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In Re Scarnavack




Disciplinary proceeding.


On November 21, 1983, the respondent, Alan Michael Scarnavack, was convicted in the United States district court of knowingly and intentionally possessing approximately .46 grams of a mixture containing cocaine, a Schedule II controlled substance, in violation of section 844, title 21, of the United States Code (21 U.S.C. § 844 (1970)). The respondent was sentenced to six months' imprisonment. However, his sentence was suspended and the respondent was placed on probation for three years upon the condition that he volunteer six hours weekly in a program to rehabilitate drug addicts. The Administrator of the Attorney Registration and Disciplinary Commission filed a complaint against the respondent alleging the fact of Scarnavack's conviction and charging that his conduct warranted discipline.

At his hearing, Scarnavack testified generally to the following. He was a police officer with the Chicago police department for approximately 3 1/2 years. He went to law school while on the police force, passed the bar exam, and became an assistant State's Attorney for the period 1973 to 1978. As an assistant State's Attorney he handled narcotics cases. He was involved in many prosecutions for narcotics, some involving cocaine. After leaving the State's Attorney's office, Scarnavack entered private practice and defended clients on various narcotics charges, including cocaine charges.

Scarnavack also testified that he knowingly, intentionally and unlawfully possessed the cocaine in question. He stated that he obtained the cocaine from a client, but could not recall when, where, or from which client he had obtained the cocaine. Scarnavack testified it was not given in exchange for legal services and that he did not ask the client for the cocaine. He could not recall further details other than those set forth above. He alleged that he "never had possession of a controlled substance before [his] arrest or since [his] arrest."

Scarnavack testified that he experienced marital difficulties after he went into private practice. In January 1982, he was living with his five children while his wife lived outside of the home. During this time he was solely responsible for raising his children and was also attempting to reconcile with his wife.

On the day of the arrest, he was planning to meet with his wife to talk about the reconciliation. He went to the travel agency where she worked and waited outside. While waiting he entered a nearby tavern briefly and then entered a bank where an acquaintance worked. He was in the bank for only a few seconds when he walked out and was arrested by five police officers. There was some evidence in the record that someone thought the respondent intended to rob the bank, but no charges along that line were ever filed. He was taken to the police station and searched, at which time the cocaine was found. (The cocaine had a "street value" of approximately $35 to $40.)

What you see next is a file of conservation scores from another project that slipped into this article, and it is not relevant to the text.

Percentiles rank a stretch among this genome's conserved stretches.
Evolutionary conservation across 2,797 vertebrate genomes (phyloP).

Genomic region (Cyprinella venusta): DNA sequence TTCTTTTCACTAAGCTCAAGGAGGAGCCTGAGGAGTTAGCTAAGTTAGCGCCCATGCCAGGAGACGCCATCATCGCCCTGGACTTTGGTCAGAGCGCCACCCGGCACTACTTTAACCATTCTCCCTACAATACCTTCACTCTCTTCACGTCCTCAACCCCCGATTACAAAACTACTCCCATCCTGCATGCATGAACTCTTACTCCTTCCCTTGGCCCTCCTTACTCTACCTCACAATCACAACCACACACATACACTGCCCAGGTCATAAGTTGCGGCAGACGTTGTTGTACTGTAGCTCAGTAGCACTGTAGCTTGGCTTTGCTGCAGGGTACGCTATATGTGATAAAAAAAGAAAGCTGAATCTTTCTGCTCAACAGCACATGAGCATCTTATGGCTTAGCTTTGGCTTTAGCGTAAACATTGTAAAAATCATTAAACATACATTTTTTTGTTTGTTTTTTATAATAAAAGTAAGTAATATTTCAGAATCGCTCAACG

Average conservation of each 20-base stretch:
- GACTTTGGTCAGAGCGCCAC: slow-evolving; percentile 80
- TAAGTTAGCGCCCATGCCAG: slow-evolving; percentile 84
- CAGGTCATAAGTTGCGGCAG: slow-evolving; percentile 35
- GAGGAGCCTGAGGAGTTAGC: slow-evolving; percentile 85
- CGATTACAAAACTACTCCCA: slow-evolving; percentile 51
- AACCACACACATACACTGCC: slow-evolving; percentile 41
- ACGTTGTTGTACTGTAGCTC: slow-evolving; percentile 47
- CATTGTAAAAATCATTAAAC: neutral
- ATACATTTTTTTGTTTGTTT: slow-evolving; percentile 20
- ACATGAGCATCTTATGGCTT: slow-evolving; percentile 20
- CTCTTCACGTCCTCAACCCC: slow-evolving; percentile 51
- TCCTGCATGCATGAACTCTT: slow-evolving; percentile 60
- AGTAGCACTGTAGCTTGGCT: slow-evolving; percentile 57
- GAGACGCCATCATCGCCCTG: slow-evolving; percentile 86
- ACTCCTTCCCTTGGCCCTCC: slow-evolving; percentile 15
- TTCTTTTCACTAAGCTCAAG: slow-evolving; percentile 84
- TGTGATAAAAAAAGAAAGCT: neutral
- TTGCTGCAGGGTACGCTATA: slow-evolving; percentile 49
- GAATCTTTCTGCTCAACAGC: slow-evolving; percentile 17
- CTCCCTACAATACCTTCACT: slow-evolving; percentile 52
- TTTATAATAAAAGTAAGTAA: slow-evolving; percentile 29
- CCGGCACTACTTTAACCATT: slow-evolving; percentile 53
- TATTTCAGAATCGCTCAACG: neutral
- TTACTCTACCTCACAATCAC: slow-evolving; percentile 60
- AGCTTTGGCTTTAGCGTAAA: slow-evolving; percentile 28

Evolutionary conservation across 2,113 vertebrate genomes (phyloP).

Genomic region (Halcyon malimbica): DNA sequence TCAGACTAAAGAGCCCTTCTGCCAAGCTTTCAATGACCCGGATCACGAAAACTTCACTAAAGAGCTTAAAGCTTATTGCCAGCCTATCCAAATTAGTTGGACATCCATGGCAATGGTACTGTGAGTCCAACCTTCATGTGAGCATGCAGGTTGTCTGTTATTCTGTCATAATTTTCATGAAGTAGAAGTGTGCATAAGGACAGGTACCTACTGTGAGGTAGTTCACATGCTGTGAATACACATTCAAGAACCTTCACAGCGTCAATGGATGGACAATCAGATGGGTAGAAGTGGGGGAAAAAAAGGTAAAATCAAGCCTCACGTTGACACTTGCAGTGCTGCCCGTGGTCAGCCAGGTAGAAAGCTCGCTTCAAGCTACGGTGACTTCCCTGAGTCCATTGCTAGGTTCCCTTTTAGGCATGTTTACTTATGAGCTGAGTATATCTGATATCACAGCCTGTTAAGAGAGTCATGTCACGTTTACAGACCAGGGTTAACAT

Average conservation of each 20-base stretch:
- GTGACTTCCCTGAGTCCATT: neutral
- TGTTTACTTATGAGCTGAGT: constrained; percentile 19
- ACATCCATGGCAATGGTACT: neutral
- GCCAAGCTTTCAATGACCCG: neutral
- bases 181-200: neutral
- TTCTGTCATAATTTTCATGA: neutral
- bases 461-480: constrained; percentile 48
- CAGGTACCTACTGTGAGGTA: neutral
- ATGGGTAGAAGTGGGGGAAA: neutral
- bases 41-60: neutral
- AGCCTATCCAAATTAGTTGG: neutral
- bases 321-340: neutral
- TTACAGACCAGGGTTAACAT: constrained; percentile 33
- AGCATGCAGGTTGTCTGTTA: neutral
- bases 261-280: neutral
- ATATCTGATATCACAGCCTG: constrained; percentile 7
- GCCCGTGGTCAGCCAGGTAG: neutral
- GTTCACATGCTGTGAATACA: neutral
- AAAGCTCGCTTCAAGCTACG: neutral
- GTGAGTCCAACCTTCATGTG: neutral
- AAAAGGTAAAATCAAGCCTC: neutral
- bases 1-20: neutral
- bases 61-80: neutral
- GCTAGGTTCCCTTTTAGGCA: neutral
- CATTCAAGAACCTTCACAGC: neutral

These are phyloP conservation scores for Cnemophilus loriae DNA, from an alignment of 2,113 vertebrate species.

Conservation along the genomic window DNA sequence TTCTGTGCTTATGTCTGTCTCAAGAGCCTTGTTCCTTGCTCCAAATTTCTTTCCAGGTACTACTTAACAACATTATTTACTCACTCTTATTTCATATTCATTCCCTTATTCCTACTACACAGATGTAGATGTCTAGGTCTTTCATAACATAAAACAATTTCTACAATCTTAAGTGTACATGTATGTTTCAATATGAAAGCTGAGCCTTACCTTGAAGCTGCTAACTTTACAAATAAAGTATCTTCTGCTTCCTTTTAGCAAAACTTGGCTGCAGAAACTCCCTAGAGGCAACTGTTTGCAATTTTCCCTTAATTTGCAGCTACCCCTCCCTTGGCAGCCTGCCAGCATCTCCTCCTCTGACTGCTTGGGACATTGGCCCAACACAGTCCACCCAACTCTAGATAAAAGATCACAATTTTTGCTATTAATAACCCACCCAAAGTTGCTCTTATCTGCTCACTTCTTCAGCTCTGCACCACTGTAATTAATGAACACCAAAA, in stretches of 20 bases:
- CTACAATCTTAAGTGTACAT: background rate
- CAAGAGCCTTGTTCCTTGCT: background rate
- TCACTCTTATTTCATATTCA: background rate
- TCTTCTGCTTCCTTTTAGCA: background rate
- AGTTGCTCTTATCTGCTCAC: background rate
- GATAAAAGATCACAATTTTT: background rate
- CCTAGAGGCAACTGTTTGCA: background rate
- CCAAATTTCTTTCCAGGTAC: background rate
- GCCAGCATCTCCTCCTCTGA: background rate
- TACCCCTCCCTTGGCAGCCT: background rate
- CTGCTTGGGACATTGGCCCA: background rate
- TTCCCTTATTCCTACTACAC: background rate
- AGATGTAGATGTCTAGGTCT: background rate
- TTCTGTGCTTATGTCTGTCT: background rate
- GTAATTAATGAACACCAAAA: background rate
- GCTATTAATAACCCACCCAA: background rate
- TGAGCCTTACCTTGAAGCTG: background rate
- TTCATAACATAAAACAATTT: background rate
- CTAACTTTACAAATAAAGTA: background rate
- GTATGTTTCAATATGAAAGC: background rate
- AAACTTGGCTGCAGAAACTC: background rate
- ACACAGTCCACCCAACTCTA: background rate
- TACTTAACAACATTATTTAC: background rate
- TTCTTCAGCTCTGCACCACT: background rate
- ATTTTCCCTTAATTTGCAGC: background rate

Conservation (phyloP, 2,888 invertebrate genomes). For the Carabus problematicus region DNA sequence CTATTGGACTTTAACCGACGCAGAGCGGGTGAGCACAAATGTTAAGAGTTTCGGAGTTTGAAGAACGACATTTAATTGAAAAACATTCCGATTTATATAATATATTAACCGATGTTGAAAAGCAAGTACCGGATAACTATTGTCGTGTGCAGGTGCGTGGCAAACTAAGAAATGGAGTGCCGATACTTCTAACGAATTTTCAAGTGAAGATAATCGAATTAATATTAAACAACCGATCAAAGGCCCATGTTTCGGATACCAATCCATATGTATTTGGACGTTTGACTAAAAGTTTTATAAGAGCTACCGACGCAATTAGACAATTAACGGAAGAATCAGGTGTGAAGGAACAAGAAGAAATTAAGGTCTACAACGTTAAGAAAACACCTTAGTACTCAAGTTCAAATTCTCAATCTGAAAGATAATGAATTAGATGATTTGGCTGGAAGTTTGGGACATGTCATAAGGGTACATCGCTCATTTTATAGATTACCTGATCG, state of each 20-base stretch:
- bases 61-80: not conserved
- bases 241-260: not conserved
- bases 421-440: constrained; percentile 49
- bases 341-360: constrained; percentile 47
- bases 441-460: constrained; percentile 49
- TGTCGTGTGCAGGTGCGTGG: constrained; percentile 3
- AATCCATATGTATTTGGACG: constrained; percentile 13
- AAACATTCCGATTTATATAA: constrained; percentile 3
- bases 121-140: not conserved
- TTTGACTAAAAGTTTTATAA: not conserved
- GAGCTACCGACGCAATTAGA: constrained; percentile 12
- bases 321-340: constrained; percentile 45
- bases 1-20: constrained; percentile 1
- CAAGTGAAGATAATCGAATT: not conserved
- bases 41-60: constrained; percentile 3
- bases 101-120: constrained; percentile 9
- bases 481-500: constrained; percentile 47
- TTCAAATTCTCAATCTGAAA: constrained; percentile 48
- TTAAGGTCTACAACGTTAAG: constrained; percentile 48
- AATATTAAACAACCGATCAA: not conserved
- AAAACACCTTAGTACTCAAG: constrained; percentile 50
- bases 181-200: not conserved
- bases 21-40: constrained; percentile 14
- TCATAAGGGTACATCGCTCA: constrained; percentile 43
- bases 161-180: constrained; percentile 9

He was first indicted by the county grand jury, but those charges were nol-prossed. The Federal court information was then filed.

After the respondent's hearing, the Hearing Board issued its report, finding that the Administrator had proved the misconduct alleged. The Hearing Board found:

"[T]he respondent engaged in illegal conduct involving moral turpitude in violation of Rule 1-102(3) of the Illinois Code of Professional Responsibilities [sic]; engaged in conduct that was prejudicial to the administration of justice in violation of Rule 1-102(5) of the Illinois Code of Professional Responsibility (1980); and engaged in conduct which tended to defeat the administration of justice or to bring the profession into disrepute in violation of Supreme Court Rule 771." (Emphasis added.)

The Hearing Board recommended that the respondent be suspended from the practice of law for a period of time to run concurrently with his sentence of probation entered in the Federal criminal proceeding. The Hearing Board further recommended that the suspension be stayed and that the respondent be placed on probation for a period of time to run concurrently with the probation imposed by the district court.

The Administrator filed exceptions to the Hearing Board's recommendation before the Review Board. The Review Board concluded, without commenting upon the Hearing Board's findings, that the discipline was not warranted and recommended that the matter be dismissed. The Administrator filed a petition for leave to file exceptions to the report and recommendation of the Review Board in this court pursuant to our Rule 753. 87 Ill.2d R. 753.